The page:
The “legendary friendship” of Lorca and Salvador Dalì began in 1923 when Dalí arrived at the Residencia de Estudiantes in Madrid to study at the Special School of Drawing at the Academy of San Fernando (Maurer 3). The first time they met, Lorca was amazed by Dalí’s unconventional style of dress while Dalí “in turn, was captivated by Lorca” and his first impression of Lorca was of a “poetic phenomenon in its entirety and ‘in the raw’ appearing suddenly before me in flesh and blood” (Stainton 110-1). Despite their antithetical personalities (Dalí was very shy while Lorca was “a font of laughter and music”) and frequent disagreements about art and literature, Dalí and Lorca became fast friends and Lorca helped Dalí integrate into social life at the Resi (Stainton 111). Though Dalí was expelled for participating in a student protest, only to participate in yet another political demonstration at home where he spent a month in prison, the artist was back at the Resi in 1924 with a new “maniacal zeal” for the avant-garde that became infectious (Stainton 127).
Lorca and Dalí at a fair in Barcelona, mid-1920s
Luis Buñuel, c. 1920
Along with Luis Buñuel, the filmmaker studying science at the time, and other friends, they spent their time at the Resi together talking, drinking, smoking, reading to each other, and playing countless practical jokes and games. Lorca and Buñuel dressed up like nuns and harassed people on the trolly and they all joined Buñuel’s made-up fraternity of Toledo, which involved a trip to the city for a night of drunken antics. Lorca and Dalí made plans for a “book of putrefactions,” or anything they thought was “outmoded, sacred or anachronistic,” or as Dalí defined the term, “EMOTION” (Stainton 128-9). The “near-constant companions” developed a friendship of “mutual awe, but also, increasingly, of love” (Stainton 129).
Lorca, Portrait of Dalí, c. 1925.
Between 1925 and 1927 the relationship between Dalí and Lorca grew as their admiration for one another and their influence over each other’s work intensified. Lorca fell in love with Cadaqués, a coastal village just north of Barcelona, where he went to stay over Easter holiday in 1925 with Dalí and his family in their summer home there. There, they spent their time walking through town, laughing with Ana María, Dalí’s beautiful sister, wandering the beach and watching each other work (Stainton 130-132). Lorca became the family’s “second son” after reading his play Mariana Pineda, which Dalí for which would later design the set for its premier in Barcelona (Stainton 132). He traveled with the family back to their home in the town Figueres for a reading of his play and poetry, but soon went home to Granada and spent the next year moving between Granada and Madrid desperately missing his friend and keeping steady correspondence with Dalí as their work grew ever closer. While the two spent time together again in the summer of 1927 for the premier of Mariana Pineda in Barcelona and then went to Cadaqués, something happened that led Lorca to suddenly return to Granada. Dalí was soon drafted into the Spanish army for a year, separating the friends even further. Lorca returned to Madrid again to work and participate in the Luis de Gongóra festival then went home once again to Granada where he realized that his relationship with Dalí had irreversibly changed (Stainton 132-178). By 1928, they were both personally and artistically estranged from each other, moving in two different directions, only to meet briefly once more in 1935 (Maurer 4).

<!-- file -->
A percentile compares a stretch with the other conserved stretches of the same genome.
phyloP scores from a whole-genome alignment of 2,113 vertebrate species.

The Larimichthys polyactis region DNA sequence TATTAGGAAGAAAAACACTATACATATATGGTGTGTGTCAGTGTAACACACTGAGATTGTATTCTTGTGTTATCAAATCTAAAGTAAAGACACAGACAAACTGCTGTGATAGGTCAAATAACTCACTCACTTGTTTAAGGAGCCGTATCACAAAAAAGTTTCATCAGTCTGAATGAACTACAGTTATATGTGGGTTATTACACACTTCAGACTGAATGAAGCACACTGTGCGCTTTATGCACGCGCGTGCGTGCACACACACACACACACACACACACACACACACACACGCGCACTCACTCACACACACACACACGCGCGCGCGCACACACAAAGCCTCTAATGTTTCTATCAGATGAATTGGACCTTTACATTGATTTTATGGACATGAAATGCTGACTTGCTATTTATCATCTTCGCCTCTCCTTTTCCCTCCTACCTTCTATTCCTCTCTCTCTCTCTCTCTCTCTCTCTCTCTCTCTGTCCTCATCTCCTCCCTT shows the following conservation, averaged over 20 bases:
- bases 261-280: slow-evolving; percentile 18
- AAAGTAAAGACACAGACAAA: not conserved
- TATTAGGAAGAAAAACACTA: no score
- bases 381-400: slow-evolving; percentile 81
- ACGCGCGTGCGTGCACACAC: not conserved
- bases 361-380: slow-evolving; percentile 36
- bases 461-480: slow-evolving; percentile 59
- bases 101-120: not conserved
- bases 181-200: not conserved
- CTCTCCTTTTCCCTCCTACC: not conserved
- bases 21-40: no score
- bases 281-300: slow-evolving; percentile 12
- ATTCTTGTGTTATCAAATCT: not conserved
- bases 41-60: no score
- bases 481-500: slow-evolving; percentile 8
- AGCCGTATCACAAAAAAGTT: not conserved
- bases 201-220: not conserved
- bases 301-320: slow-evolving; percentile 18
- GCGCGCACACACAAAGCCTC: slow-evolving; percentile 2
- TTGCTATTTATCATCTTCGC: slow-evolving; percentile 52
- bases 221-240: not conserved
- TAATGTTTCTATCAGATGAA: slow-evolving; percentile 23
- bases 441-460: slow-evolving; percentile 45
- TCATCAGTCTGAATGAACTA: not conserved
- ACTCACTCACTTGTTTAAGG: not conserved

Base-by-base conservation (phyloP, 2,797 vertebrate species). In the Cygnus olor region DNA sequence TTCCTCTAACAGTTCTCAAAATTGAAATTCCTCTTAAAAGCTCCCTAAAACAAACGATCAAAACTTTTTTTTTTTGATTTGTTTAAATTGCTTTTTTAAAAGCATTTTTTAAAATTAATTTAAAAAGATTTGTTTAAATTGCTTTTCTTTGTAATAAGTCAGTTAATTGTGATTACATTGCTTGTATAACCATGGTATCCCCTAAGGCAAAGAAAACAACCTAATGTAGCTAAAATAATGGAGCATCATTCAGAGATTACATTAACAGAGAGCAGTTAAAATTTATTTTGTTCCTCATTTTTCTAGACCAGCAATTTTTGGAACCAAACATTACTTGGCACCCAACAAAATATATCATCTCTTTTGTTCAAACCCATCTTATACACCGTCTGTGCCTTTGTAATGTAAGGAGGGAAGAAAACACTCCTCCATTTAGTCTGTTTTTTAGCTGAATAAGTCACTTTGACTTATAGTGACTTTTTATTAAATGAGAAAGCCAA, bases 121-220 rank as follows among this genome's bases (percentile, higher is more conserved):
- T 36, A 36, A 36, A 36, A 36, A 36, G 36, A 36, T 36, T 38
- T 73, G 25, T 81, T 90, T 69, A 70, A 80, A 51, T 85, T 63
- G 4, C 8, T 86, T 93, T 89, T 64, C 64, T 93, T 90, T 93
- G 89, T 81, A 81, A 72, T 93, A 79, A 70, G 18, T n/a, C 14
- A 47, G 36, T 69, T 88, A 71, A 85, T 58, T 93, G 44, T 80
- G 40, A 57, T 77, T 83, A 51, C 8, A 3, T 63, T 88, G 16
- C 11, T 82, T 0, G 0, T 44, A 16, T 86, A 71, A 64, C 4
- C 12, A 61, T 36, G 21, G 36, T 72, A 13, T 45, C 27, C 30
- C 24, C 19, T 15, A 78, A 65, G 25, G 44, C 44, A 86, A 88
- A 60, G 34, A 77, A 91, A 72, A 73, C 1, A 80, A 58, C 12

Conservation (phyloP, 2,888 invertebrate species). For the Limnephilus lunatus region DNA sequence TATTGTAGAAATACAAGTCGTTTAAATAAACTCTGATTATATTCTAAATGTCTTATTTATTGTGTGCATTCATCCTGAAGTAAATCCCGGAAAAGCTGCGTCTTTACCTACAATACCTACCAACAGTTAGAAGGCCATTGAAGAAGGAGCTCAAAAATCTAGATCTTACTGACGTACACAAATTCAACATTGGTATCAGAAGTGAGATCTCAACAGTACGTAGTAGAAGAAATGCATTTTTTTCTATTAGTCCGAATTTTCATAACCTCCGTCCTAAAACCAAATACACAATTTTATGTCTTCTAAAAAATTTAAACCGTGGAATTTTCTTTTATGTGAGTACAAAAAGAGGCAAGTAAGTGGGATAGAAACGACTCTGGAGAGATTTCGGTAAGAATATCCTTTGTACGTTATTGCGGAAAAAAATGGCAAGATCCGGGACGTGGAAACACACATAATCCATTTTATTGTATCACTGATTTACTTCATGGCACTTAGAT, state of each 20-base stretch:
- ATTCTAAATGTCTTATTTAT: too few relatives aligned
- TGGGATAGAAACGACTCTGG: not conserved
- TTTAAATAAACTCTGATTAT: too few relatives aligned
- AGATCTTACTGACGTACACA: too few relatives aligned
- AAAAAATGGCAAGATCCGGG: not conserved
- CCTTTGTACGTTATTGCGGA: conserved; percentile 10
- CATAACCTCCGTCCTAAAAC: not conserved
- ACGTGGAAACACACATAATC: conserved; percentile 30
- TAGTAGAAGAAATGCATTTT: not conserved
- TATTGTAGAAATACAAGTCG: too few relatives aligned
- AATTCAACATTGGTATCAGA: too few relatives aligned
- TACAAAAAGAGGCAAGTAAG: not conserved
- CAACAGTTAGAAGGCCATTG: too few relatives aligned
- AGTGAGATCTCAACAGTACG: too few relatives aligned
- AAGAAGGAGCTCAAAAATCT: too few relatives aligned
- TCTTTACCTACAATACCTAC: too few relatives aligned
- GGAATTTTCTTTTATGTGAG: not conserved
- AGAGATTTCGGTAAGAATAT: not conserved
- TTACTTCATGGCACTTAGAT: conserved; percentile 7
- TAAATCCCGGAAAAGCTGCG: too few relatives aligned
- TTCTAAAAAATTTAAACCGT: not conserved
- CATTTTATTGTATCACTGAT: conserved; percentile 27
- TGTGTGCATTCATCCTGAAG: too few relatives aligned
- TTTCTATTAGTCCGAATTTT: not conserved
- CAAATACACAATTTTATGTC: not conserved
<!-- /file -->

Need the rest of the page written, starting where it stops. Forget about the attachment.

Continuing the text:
From a letter to Dalí, 1925
Dalí with his sister, Ana María Dalí in Cadaqués, 1927.
Lorca with Dalí in uniform, 1927
Despite each man having his own distinctive approach to art and poetry and the ways in which they eventually became increasingly critical of each other’s work, Lorca and Dalí both had considerable influence over how their work evolved between 1923 and 1928. Early on in their relationship at the Resi Dalí and Lorca were exposed together to the latest in art, literature and music, including American jazz and Buster Keaton films, and they fueled each other’s interest in modernism and the avant-garde developing in Europe (Stainton 128). Soon, they were showing up frequently in each other’s work. Lorca’s famous “Ode to Salvador Dalí,” written during his first long separation from Dalí in 1925, captured both Lorca’s deep feelings for the artist as well as his “cubist ideals” and “dispassionate, analytical approach to reality” captured in the poem’s “rigid, ordered, classical” style (Stainton 141). In Dalí’s paintings from the period it is not uncommon to spy Lorca’s head floating amidst torsos, severed limbs and “rotting animals,” as in his famous works “Little Ashes” and “Honey is Sweeter than Blood,” and he began to paint Lorca’s face overlapping with his (Stainton 165, 166).
Honey is Sweeter than Blood.